Patrimony: John Mason Neale on the Miserere Psalms

 PSALMUS 57 (56)
2 Miserere mei, Deus, miserere mei,
quoniam in te confugit anima mea;

Hugh of S. Victor says well that this is the third Psalm which begins with Miserere — the 51st and 56th having already done so; and this because of our threefold danger from the lust of the flesh, the lust of the eye, and the pride of life. " This," says S. Bernard, " is to me the one source of all my expectations, the one fountain of all promises : Miserere mei, Deus, miserere mei.

2 Miserere mei, Deus, quoniam conculcavit me homo,
tota die impugnans oppressit me.

1 Be merciful unto me, O God, for man goes about to devour me : he is daily fighting, and troubling me. 2 Mine enemies are daily in hand to swallow me up : for they be many that fight against me, O thou most Highest. We must take the whole Psalm 56, S. Augustine says, but more especially these first two verses, in connection with the title: "When the Philistines took him in Gath;" for Gath, by interpretation is a winepress. And according to that very favorite medieval metaphor, that spices only give out their strength when they are bruised, — as the strings of the lyre require to be strung to their full extent before they can give out their sweetest melody, — so and even more plainly, the grape cannot yield that juice which makes glad both God and man, until it has been exposed to, and so to speak suffered in, the winepress. So Adam of S. Victor:

Parum sapis vim sinapis,
Si non tangis, si non frangis ;
Et plus firagrat quando flagrat
 Tus injectum ignibus.

You have little taste of the power of the mustard,
If you do not touch it, if you do not break it,
And incense smells stronger
When it is thrown into the fire and burns.

PSALMUS 51(5o)
3 Miserere mei, Deus, secundum misericordiam tuam;
et secundum multitudinem miserationum tuarum
dele iniquitatem meam.


How could one pass over this verse without quoting the words of S. Bernard?  Do away mine offenses. How shouldst Thou not, O good Jesus, do them away? How should we not run after Thee ? When we perceive that Thou despisest not the poor, abhorrest not the evil-doer, didst not keep off from the penitent thief, didst allow Thy feet to be kissed by her that was a sinner, didst receive the Syrophe- nician woman, didst accept her that was taken in adultery, in the very act ; didst turn Levi the publican into Matthew the Evangelist ; didst, out of the very spectators of Thy crucifixion, call one who was to be among the very chiefest of Thine Apostles." This is what S. Bernard takes as the in- nermost meaning of our first verse ; and all the saints, and all the holy commentators whom I might reckon up by hundreds, have but repeated, have but diluted, his words ; have but, knowing what they know of the terrible struggle between the new and the old nature — between the first and the Second Adam, said something, each according to his own capability, which might throw some small light on the first verse of the most wonderful of Psalms.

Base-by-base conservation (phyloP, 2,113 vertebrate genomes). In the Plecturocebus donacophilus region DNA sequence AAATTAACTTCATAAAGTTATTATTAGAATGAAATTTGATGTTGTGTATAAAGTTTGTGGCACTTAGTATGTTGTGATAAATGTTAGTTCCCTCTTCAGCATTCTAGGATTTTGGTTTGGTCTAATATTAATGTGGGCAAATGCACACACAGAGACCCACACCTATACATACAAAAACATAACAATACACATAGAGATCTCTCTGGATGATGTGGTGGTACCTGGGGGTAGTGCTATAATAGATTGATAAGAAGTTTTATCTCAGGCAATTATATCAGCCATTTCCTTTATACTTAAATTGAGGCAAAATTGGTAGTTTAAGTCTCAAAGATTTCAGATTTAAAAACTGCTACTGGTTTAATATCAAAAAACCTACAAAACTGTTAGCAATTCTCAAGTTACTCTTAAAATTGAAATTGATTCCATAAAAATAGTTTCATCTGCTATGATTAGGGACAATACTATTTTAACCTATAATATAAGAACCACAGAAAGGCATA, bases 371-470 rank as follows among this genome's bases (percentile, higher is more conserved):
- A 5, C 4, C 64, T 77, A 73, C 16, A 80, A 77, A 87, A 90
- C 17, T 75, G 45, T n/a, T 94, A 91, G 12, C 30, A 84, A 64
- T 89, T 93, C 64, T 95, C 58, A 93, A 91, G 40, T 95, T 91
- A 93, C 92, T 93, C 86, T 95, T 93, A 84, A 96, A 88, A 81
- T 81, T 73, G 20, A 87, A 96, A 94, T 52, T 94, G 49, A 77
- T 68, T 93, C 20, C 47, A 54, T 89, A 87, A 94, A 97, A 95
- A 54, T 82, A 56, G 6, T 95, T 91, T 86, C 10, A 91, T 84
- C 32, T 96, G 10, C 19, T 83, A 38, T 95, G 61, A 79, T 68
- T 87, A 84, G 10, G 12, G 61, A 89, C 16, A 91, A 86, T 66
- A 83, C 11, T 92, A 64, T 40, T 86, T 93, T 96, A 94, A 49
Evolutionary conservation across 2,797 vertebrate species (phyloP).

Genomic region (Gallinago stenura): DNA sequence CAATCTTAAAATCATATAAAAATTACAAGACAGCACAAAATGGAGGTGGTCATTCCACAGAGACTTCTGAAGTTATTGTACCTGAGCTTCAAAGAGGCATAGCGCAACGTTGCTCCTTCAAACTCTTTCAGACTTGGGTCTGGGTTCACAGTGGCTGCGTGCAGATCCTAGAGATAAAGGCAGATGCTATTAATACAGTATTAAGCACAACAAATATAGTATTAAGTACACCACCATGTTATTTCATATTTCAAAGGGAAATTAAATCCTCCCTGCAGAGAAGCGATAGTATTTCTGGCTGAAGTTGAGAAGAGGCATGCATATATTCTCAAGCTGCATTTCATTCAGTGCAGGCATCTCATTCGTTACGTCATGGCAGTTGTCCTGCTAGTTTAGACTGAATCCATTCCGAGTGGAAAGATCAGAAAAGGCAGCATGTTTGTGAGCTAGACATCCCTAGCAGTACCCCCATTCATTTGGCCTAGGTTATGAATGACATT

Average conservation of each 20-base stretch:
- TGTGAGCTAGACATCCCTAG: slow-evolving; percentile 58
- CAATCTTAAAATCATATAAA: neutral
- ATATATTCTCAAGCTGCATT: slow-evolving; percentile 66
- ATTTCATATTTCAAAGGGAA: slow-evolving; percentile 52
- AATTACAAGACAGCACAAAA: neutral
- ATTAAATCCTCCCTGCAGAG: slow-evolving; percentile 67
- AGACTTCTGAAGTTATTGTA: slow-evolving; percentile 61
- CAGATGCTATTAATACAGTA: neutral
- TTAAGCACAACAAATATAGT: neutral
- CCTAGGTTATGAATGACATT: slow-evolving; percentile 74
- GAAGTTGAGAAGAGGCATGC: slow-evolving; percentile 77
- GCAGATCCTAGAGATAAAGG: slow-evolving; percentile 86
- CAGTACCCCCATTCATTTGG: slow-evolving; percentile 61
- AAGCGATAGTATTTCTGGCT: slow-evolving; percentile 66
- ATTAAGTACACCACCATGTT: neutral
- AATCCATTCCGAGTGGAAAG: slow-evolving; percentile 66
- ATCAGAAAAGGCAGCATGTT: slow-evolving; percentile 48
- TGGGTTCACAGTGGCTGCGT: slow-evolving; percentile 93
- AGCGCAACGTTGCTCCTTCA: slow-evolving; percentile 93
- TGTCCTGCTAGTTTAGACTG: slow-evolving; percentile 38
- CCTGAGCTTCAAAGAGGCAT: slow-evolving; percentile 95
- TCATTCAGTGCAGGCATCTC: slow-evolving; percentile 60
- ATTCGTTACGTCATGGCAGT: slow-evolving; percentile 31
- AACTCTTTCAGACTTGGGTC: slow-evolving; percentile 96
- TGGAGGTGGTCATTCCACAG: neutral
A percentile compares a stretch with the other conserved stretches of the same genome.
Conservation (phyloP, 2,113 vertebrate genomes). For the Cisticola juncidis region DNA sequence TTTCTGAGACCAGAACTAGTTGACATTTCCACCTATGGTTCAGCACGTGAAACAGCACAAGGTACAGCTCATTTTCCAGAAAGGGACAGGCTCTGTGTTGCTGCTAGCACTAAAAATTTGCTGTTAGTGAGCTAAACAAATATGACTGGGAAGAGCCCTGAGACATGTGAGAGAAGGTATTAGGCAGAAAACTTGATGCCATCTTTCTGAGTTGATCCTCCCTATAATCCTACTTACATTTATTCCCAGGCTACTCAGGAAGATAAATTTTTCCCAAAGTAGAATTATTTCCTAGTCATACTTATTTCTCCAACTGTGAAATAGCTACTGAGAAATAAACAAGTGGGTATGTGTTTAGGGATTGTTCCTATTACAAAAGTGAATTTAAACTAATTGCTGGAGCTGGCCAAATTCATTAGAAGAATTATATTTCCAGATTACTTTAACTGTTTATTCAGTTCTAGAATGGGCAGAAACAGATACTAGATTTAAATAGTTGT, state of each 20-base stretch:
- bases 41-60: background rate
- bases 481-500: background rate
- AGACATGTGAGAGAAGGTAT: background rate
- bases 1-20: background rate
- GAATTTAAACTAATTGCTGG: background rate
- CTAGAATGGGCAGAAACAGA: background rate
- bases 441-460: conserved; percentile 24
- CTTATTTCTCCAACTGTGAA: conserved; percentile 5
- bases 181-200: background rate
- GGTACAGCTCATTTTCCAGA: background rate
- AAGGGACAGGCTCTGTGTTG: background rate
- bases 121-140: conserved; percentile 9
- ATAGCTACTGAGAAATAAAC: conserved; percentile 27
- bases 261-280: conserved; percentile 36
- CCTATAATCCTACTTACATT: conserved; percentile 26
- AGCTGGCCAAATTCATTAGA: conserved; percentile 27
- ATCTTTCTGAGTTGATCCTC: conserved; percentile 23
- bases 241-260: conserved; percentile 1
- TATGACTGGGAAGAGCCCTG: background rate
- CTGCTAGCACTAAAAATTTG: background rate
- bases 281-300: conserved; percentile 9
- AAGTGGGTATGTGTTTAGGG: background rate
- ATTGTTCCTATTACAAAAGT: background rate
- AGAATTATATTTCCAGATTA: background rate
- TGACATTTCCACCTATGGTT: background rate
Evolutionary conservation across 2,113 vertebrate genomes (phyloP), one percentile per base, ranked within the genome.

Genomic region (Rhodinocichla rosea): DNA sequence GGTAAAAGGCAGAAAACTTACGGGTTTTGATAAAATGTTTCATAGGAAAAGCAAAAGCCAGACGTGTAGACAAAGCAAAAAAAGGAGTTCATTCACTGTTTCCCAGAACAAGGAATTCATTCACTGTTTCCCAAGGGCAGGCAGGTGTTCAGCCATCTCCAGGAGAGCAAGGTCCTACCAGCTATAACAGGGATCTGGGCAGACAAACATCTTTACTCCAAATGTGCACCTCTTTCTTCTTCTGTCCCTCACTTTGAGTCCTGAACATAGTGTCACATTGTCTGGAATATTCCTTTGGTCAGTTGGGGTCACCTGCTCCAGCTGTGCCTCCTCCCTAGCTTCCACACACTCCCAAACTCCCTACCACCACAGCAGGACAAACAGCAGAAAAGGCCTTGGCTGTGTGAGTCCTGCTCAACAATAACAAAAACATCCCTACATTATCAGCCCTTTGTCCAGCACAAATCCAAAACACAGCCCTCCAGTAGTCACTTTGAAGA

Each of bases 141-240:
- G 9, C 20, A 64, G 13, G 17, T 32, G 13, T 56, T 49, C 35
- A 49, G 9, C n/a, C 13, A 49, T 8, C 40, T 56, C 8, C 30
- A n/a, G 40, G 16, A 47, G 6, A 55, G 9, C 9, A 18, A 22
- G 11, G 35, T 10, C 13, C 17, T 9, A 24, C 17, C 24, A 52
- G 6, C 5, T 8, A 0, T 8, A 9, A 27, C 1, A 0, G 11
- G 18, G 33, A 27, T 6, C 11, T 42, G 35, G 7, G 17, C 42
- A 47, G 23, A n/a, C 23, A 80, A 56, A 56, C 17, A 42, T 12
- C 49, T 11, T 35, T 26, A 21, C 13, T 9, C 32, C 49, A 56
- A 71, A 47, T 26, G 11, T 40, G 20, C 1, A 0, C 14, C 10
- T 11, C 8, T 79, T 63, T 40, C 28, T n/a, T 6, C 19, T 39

Wednesday, October 24, 2018

Prayer and Desire

It was Dom Cuthbert Butler who argued in Western Mysticism that a principal difference between Western and Eastern spirituality was that in the East the emphasis was on denying desire and in the West the emphasis was on embracing and redeeming desire. It is not at all hard to think of exceptions to the rule:  St. Athanasius and St. John Chrysostom in the East; in the West the author of The Cloud of Unknowing and the Dionysian apophaticism of St. Thomas Aquinas. But it is true that the pillars of the Western tradition, St. Augustine, St. Gregory the Great, St. Bernard, were convinced that you could not get rid of desire, no matter how hard you try, and what is needed is not the abolition of desire but desiring the right things.  What prayer ‘does’ is cause you to desire what you ought to desire.

This week in the Office of Readings we have read Augustine’s Letter to Proba, an excellent example of the probity of desire. Anicia Faltonia Proba was the widow of the wealthiest man in the Roman Empire. Three of her sons held the consulship. After Alaric led a Gothic army into Rome in 410 and pillaged the city, Proba, with a considerable retinue of widows and younger women, took refuge in Africa and established a community of religious women in Carthage. Proba asked Augustine how she ought to pray, and he advised her on the kind of person she ought to be, and what she ought to pray for.